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Reading back through the last few issues of IC&ST and our online news it quickly becomes apparent that the global energy sector as a whole remains busy. This is particularly true for wind power where contract wins and job site reports abound. In this feature we will look at some recent key projects that have caught our attention.

Starting with the UK offshore wind farm sector, German heavy load specialist, the Schmidbauer Group, has been awarded a contract for handling the heavy load logistics for the Walney Extension offshore wind farm in the UK. The contract was awarded by Dutch company Van Oord Offshore Wind Projects b.v. – an international contractor specializing in dredging, marine engineering and offshore projects (oil, gas and wind). Schmidbauer says it will unload, store and transport transition pieces weighing up to 600 tonnes and monopiles up to 1,030 tonnes at a harbour in Belfast, where parts for up to 87 wind turbines are kept. The company is primarily using Liebherr LR 11350 (1,350 tonnes capacity) and LR 1350 (350 tonne capacity) crawler cranes, as well as 56 lines of self propelled modular transporter (SPMT) to move the 8.40 metre diameter, 80 m long monopiles around the port.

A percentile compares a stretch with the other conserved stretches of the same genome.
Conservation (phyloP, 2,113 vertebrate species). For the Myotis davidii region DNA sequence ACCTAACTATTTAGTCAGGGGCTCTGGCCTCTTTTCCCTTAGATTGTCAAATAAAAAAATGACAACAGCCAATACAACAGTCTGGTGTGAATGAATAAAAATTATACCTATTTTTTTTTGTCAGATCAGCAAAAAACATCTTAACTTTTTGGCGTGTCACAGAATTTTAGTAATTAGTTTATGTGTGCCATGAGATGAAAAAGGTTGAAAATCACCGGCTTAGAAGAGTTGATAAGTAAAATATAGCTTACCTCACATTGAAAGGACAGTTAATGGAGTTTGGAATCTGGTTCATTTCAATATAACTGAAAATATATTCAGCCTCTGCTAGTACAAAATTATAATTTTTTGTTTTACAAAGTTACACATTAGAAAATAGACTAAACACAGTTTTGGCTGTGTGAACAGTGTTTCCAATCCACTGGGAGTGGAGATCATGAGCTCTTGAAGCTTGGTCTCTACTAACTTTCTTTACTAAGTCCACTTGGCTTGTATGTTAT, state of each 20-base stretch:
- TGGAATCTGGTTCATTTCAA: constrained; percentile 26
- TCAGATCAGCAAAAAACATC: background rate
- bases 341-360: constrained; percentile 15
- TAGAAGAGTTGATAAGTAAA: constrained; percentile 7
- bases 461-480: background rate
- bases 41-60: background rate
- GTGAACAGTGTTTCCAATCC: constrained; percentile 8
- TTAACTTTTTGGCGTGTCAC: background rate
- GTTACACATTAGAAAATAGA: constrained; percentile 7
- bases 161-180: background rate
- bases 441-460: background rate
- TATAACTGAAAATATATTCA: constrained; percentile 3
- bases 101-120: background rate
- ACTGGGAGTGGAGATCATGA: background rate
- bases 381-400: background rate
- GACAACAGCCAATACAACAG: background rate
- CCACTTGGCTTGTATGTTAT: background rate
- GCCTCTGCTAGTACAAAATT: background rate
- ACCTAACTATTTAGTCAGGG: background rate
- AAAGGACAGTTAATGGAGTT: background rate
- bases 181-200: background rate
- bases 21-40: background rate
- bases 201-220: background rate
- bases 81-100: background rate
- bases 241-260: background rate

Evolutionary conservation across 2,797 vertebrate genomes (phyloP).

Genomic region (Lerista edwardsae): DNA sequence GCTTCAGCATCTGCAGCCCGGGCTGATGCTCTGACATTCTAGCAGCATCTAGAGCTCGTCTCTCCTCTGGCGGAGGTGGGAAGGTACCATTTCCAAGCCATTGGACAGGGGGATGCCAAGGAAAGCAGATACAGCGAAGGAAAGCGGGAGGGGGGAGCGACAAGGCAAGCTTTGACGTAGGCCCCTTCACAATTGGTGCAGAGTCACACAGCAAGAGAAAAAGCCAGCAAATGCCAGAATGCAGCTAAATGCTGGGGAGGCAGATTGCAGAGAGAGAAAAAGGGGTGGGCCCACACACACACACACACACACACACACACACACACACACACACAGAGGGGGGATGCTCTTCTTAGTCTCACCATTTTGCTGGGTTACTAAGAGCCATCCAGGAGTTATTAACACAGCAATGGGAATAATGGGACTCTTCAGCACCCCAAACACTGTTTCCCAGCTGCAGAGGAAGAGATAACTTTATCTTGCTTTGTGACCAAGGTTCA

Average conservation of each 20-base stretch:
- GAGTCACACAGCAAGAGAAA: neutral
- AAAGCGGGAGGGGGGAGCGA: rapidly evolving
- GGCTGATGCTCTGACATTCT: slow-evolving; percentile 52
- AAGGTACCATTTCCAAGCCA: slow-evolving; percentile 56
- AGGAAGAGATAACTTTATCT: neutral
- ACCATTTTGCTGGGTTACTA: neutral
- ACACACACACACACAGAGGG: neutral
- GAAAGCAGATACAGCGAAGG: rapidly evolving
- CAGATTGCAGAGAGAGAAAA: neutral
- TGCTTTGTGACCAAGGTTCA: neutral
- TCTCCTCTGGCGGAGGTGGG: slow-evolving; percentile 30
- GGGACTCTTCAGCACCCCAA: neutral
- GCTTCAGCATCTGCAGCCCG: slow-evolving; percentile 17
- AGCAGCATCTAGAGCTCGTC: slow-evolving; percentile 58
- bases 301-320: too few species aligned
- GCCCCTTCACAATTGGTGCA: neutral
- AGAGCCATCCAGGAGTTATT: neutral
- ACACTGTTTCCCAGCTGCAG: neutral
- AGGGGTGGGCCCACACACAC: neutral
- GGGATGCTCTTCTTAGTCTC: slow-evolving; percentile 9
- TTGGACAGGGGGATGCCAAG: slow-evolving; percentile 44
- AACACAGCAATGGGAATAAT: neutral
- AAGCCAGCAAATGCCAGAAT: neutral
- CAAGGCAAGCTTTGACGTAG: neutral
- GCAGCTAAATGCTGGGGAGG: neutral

The company says that although the majority of its customers are small to medium-sized German clients, its percentage of international clients is continually rising. It claims that the Walney Extension wind farm will have an operational capacity of approx. 650 megawatts produced from within 145 km². This means that once operating as planned in 2018, the wind farm could produce enough energy for approximately 460,000 households.

Heavy lift and transport specialist ALE has also been busy in the UK offshore wind farm sector. The company says that over the last nine months it has performed almost 400 transport operations and executed more than 300 lifts for multiple offshore wind contracts in the UK alone. The projects ALE is working on include: the Dudgeon offshore wind farm; the Race Bank wind farm; and the Galloper wind farm. According to ALE these three projects will power more than 1.2 million UK homes.

ALE’s involvement includes the handling and pre-assembly of imported towers, nacelles and blades. With some rotor blades as long as 75 m and nacelles as heavy as 360 tonnes, ALE says it is adopting a Ro-Ro process, (where possible) instead of lifting, to provide a safer and more cost-effective method. Dave Smith, ALE projects operational manager, says, “ALE has invested heavily in state-of-the-art equipment, training and personnel specifically for these projects. We achieved several key milestones throughout all three projects so far and will continue to progress in our operations. Securing these contracts is a real indicator of ALE’s increasing presence in the developing renewable offshore industry and ALE’s commitment to servicing this market.”

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